Brian Wilton of the Scottish Tartans Authority
When King George III repealed the Act of Proscription of the Highland Garb in 1782 and made it legal to wear tartan again in the Scottish Highlands, little could he have guessed at the cultural gift that he was bestowing upon future generations of Scots the world over.
A Scottish humorist once said that when the émigré Scot left his own territorial waters, his skin immediately turned tartan. In a way he was right, because to that huge international family of Scots and their descendants - estimated at 60 million around the globe - tartan represents everything that is admirable and wholesome about the land of their fathers. Tartan is the only textile design in the world of which a tiny scrap can evoke such feelings of pride, such identification with the historical struggles of Scots and identification with those desirable traits associated with being Scottish - honesty, industriousness and bravery in battle.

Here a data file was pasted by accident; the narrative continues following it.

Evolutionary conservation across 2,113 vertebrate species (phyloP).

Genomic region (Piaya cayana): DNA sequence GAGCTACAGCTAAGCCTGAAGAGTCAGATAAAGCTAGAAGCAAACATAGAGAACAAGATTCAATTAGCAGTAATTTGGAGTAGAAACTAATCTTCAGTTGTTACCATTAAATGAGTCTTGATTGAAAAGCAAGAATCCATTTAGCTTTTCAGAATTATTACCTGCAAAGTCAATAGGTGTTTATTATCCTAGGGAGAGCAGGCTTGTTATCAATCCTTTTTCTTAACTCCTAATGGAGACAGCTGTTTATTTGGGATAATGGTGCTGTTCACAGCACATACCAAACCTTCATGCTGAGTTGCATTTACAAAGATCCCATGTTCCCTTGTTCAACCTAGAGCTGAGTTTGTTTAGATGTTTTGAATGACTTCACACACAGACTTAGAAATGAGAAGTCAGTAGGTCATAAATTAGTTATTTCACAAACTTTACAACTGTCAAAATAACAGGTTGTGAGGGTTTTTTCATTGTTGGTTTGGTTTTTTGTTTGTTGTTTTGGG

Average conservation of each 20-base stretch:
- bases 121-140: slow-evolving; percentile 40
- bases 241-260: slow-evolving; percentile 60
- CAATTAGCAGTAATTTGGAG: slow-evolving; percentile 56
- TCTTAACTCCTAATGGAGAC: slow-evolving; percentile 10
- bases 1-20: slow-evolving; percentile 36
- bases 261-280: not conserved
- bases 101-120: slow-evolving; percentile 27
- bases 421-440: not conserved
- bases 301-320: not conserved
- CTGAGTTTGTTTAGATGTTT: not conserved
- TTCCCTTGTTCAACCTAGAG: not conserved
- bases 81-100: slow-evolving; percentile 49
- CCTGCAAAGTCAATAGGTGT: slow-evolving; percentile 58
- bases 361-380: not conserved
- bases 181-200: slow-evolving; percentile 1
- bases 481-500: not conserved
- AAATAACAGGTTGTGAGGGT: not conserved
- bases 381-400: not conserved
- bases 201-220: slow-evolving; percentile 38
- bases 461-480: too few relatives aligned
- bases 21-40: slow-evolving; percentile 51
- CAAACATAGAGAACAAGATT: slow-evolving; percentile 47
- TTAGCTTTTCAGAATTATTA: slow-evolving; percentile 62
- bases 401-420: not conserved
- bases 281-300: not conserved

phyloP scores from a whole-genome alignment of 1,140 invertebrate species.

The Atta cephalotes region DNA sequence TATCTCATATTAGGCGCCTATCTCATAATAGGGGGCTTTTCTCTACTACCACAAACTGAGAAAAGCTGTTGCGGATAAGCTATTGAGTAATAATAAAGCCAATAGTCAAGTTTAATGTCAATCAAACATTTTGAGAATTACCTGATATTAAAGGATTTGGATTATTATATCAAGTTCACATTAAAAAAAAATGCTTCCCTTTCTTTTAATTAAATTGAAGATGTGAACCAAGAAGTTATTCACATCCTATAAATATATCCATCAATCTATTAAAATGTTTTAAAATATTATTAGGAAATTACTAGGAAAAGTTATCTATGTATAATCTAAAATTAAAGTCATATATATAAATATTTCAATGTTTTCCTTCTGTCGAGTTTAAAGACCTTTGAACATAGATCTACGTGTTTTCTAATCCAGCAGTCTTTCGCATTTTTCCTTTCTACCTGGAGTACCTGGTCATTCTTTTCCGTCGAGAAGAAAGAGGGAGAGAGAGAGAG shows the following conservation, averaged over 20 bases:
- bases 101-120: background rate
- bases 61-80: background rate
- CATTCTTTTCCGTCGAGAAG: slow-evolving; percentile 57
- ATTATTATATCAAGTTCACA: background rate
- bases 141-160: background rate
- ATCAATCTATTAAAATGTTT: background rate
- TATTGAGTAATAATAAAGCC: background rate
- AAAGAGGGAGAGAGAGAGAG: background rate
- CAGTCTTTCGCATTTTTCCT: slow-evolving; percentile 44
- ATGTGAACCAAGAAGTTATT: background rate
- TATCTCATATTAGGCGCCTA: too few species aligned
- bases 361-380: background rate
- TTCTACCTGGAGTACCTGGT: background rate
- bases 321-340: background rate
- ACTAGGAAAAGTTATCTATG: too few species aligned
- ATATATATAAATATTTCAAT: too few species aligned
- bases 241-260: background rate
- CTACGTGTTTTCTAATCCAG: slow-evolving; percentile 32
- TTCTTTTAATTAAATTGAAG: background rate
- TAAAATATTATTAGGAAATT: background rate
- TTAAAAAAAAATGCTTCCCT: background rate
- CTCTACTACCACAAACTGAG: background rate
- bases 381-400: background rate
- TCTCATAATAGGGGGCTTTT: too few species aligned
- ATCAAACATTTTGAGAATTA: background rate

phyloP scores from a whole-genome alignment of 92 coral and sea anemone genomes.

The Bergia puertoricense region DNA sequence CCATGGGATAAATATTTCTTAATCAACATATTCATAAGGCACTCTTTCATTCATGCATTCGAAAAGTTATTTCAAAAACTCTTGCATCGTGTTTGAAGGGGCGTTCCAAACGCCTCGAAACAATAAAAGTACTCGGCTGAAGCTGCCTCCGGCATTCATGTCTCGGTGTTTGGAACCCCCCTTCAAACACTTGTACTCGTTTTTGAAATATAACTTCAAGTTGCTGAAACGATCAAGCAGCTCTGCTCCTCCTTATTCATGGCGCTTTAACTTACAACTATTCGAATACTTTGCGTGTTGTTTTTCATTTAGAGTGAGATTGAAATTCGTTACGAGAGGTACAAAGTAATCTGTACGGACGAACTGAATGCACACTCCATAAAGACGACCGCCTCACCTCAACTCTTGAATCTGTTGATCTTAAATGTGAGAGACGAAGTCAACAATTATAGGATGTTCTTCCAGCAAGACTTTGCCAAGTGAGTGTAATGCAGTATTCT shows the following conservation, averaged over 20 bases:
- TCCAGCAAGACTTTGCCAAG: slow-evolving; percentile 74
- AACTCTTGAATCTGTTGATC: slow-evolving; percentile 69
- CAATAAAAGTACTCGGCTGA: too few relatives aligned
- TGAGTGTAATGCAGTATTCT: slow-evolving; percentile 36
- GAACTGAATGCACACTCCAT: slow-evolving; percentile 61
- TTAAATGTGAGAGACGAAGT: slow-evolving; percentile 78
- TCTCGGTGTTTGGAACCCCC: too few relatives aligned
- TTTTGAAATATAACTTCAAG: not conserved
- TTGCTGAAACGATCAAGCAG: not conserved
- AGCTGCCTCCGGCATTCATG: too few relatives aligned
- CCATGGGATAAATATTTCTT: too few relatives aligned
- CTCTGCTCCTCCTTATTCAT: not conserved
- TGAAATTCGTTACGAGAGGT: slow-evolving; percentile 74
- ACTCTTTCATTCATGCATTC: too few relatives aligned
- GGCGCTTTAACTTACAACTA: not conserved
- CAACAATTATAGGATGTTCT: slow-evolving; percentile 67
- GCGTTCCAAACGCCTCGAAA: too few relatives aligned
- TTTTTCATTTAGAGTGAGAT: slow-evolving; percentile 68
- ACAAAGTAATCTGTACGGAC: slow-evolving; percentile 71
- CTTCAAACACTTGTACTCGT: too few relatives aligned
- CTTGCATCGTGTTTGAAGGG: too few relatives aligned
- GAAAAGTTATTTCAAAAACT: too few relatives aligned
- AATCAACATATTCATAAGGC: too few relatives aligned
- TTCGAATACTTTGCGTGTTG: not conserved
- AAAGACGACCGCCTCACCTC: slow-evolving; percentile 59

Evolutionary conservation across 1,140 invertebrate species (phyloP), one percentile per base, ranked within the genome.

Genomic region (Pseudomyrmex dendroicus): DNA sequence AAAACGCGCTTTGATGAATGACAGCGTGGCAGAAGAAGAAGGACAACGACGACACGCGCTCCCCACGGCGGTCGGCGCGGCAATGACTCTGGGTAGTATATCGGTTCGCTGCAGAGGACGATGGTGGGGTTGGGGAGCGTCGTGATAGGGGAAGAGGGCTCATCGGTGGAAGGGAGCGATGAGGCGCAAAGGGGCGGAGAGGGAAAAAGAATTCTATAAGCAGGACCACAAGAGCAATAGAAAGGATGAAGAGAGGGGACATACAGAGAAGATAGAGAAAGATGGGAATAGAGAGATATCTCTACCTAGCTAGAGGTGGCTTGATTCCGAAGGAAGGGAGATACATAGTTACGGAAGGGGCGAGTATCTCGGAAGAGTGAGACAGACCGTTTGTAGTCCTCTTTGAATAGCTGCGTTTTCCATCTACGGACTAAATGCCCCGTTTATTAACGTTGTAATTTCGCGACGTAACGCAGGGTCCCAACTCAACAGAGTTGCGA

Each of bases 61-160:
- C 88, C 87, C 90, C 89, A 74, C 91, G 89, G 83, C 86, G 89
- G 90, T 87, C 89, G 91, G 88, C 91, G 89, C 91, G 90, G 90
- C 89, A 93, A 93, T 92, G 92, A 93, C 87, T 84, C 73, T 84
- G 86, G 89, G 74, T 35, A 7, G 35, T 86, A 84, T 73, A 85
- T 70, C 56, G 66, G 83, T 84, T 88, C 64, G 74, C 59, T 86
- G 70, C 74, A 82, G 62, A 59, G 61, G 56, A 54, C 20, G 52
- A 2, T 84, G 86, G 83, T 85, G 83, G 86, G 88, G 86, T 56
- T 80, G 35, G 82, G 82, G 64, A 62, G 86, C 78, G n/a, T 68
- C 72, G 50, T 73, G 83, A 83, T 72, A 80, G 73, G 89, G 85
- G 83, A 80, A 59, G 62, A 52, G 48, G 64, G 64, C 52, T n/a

But what of tartan itself? It is so much more than shortbread tins and garishly clothed plastic dolls. Much of Scotland’s turbulent past is bedecked in tartan and represents generations of family history and stirring derring-do. In Tartan we look through the eyes of historians ancient and modern and delve into the truths, the myths and the ballyhoo of this great international icon.